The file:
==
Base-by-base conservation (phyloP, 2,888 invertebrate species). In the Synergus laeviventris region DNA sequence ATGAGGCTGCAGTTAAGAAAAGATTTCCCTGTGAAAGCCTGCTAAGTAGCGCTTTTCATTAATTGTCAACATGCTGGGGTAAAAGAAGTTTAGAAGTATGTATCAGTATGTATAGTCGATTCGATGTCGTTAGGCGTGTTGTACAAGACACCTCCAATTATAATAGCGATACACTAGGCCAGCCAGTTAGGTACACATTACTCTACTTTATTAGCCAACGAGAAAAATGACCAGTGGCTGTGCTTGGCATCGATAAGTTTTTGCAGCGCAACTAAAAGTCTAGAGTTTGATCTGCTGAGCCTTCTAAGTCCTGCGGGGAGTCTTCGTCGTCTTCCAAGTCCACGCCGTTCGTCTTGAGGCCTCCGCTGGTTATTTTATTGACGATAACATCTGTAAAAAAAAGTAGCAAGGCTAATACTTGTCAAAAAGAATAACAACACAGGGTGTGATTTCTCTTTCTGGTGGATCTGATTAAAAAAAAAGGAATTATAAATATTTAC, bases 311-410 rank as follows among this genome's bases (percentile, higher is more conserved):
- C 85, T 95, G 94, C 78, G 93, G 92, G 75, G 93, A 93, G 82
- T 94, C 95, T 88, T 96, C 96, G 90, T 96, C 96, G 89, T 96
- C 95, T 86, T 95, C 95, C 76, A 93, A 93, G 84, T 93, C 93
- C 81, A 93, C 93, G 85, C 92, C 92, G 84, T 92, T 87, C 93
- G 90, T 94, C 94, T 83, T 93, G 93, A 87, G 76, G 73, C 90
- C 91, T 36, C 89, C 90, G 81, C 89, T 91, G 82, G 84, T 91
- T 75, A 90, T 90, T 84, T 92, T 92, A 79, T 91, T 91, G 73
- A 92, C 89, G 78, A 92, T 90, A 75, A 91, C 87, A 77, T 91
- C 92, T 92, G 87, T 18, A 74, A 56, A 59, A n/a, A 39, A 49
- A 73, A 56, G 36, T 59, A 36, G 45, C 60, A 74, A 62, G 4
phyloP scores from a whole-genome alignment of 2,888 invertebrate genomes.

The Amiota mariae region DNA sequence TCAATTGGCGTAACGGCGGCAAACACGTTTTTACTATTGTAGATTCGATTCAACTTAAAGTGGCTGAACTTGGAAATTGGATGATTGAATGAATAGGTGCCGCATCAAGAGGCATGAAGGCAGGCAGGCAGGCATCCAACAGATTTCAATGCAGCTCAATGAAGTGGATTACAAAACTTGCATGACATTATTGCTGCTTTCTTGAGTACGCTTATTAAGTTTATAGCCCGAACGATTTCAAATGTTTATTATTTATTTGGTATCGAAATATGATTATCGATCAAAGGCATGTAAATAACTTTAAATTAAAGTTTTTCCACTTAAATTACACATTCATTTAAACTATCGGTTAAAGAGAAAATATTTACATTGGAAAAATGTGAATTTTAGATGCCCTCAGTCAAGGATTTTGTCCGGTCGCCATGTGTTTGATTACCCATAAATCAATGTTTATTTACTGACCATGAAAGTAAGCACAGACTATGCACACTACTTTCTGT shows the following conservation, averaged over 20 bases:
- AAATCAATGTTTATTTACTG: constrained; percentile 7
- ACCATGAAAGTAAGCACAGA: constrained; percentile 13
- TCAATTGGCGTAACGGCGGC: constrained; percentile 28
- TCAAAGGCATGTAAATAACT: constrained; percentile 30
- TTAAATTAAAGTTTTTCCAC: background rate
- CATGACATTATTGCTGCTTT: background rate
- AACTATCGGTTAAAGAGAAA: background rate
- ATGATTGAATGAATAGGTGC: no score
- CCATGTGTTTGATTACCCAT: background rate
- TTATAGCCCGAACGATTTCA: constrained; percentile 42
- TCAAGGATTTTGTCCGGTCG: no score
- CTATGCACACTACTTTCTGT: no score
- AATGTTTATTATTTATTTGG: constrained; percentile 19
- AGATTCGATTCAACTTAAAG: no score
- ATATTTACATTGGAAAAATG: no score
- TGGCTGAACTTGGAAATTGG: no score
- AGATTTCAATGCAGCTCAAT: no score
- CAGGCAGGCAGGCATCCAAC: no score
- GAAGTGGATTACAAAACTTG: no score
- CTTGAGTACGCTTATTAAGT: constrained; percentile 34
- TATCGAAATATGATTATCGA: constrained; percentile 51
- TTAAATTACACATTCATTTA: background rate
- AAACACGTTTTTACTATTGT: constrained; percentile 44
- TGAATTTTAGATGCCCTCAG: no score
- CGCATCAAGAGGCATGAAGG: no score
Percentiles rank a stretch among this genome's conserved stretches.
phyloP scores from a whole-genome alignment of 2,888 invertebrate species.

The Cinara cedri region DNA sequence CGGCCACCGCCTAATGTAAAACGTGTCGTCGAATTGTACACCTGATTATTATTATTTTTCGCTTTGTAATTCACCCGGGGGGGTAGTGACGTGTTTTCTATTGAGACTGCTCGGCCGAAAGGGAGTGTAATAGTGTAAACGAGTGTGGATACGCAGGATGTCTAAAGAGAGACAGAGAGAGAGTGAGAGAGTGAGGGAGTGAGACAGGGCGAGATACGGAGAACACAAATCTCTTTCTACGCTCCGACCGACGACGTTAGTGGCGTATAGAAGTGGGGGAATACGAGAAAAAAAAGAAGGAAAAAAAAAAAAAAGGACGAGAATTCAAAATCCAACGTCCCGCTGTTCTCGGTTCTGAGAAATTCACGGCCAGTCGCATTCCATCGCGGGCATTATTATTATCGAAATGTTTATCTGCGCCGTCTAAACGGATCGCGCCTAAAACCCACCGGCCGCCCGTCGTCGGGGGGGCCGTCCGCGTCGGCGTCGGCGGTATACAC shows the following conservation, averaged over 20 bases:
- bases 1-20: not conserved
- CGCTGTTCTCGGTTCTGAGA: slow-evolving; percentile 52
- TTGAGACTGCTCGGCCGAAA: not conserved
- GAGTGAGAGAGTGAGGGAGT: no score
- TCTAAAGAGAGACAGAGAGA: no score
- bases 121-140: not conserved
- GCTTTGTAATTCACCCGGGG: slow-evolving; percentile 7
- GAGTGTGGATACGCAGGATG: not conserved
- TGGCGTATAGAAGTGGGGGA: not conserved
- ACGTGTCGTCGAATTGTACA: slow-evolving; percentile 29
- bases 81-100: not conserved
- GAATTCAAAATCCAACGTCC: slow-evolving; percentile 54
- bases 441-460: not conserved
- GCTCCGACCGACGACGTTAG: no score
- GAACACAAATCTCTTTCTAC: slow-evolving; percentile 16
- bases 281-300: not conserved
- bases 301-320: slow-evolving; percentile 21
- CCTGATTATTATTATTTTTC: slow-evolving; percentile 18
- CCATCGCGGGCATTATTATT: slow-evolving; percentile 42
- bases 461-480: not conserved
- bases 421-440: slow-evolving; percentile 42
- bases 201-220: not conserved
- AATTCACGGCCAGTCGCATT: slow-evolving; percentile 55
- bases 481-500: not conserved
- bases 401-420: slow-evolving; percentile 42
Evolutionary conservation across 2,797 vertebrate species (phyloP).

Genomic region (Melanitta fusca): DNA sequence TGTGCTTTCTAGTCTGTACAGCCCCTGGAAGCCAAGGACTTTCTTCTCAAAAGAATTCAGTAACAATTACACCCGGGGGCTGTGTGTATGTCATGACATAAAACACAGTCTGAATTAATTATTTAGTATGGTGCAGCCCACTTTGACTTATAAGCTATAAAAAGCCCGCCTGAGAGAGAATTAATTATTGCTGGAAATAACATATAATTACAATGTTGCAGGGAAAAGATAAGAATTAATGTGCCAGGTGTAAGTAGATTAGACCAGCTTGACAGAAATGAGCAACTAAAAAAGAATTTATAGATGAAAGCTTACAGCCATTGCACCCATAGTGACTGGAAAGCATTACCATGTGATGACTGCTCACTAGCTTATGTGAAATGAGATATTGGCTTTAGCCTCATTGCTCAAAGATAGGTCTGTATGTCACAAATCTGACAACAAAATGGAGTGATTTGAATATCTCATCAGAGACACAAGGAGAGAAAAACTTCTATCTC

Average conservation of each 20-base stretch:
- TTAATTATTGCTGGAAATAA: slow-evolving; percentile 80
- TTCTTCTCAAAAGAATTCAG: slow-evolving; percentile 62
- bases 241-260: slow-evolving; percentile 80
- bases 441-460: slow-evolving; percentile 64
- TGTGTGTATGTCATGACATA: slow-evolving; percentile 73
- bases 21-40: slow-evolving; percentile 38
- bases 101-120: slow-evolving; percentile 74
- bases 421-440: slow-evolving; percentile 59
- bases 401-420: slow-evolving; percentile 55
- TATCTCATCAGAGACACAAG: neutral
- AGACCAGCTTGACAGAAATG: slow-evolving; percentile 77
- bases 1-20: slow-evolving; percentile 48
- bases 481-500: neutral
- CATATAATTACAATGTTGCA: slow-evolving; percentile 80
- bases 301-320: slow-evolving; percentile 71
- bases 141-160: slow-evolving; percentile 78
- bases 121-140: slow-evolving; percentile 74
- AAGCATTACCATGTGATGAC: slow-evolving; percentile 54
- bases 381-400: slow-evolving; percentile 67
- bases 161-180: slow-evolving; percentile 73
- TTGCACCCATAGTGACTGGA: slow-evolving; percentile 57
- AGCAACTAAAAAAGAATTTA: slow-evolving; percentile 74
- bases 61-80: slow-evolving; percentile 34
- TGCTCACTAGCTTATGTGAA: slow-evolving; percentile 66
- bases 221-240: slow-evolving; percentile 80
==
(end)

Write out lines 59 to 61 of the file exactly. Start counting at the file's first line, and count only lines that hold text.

- CCTGATTATTATTATTTTTC: slow-evolving; percentile 18
- CCATCGCGGGCATTATTATT: slow-evolving; percentile 42
- bases 461-480: not conserved